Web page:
Try this lesson on factoring quadratics.
(The posted link was for solving equations, rather than factoring expressions.)
I've been doing this by trial and error but it takes too long. I tried googling "factoring quadratics" but when it comes to examples like this, they just use the quadratic equation to find the values of x assuming the whole equation was equal to zero in the first place. I don't think this helps me.
I need the answer in the form (....)(....) and I don't think the answer on, for example, Solving Quadratic Equations: Examples, does that. What I need is the strategy to find this. I know I'm going to need +7. -5 or -7, +5 at the ends but from there I just have to try so many combinations.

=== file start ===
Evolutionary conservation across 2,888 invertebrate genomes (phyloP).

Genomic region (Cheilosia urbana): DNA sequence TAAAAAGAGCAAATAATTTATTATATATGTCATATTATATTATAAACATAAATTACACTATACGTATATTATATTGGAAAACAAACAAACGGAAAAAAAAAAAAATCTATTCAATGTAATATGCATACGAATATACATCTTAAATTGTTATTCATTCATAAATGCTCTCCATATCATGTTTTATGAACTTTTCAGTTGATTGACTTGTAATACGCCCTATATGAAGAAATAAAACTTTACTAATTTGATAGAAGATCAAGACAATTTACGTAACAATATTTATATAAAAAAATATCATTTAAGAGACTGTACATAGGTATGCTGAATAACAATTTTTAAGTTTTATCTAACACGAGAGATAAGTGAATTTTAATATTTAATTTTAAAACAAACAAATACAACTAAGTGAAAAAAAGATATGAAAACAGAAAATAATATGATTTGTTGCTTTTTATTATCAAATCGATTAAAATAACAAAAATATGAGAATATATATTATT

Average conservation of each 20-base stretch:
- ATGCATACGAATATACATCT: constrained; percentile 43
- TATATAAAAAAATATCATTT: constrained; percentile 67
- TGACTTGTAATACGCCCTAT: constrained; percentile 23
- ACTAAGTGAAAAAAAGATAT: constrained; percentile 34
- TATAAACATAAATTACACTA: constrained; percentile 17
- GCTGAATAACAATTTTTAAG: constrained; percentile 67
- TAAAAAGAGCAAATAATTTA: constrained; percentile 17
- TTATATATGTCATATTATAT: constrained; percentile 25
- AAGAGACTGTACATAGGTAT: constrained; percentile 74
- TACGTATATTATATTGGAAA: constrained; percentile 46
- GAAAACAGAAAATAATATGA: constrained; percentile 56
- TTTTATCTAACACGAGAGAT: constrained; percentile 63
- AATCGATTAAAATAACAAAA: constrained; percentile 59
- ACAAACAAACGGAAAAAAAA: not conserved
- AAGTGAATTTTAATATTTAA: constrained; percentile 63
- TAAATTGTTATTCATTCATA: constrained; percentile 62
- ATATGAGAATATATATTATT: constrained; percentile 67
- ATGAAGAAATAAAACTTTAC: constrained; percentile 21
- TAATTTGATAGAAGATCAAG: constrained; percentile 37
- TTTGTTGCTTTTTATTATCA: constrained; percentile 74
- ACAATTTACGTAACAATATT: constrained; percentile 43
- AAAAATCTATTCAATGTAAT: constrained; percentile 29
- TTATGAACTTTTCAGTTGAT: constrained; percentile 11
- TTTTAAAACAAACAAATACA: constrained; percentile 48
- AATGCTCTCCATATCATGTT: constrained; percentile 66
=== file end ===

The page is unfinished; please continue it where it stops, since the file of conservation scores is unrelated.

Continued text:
Here's one strategy you might find helpful.
Multiply the leading coefficient (6) by your constant (-35) to get -210.
Next, try to come up with 2 factors that multiply to get -210 and sum to +11.
You may have to fiddle around a little to find them, but this one came to me right away. It's +21 and -10.
Replace the middle coefficient (-11) with these two numbers:
Now, group the first two terms and the last 2 terms and factor out the greatest common factor for each.
Use the distributive property to finish up.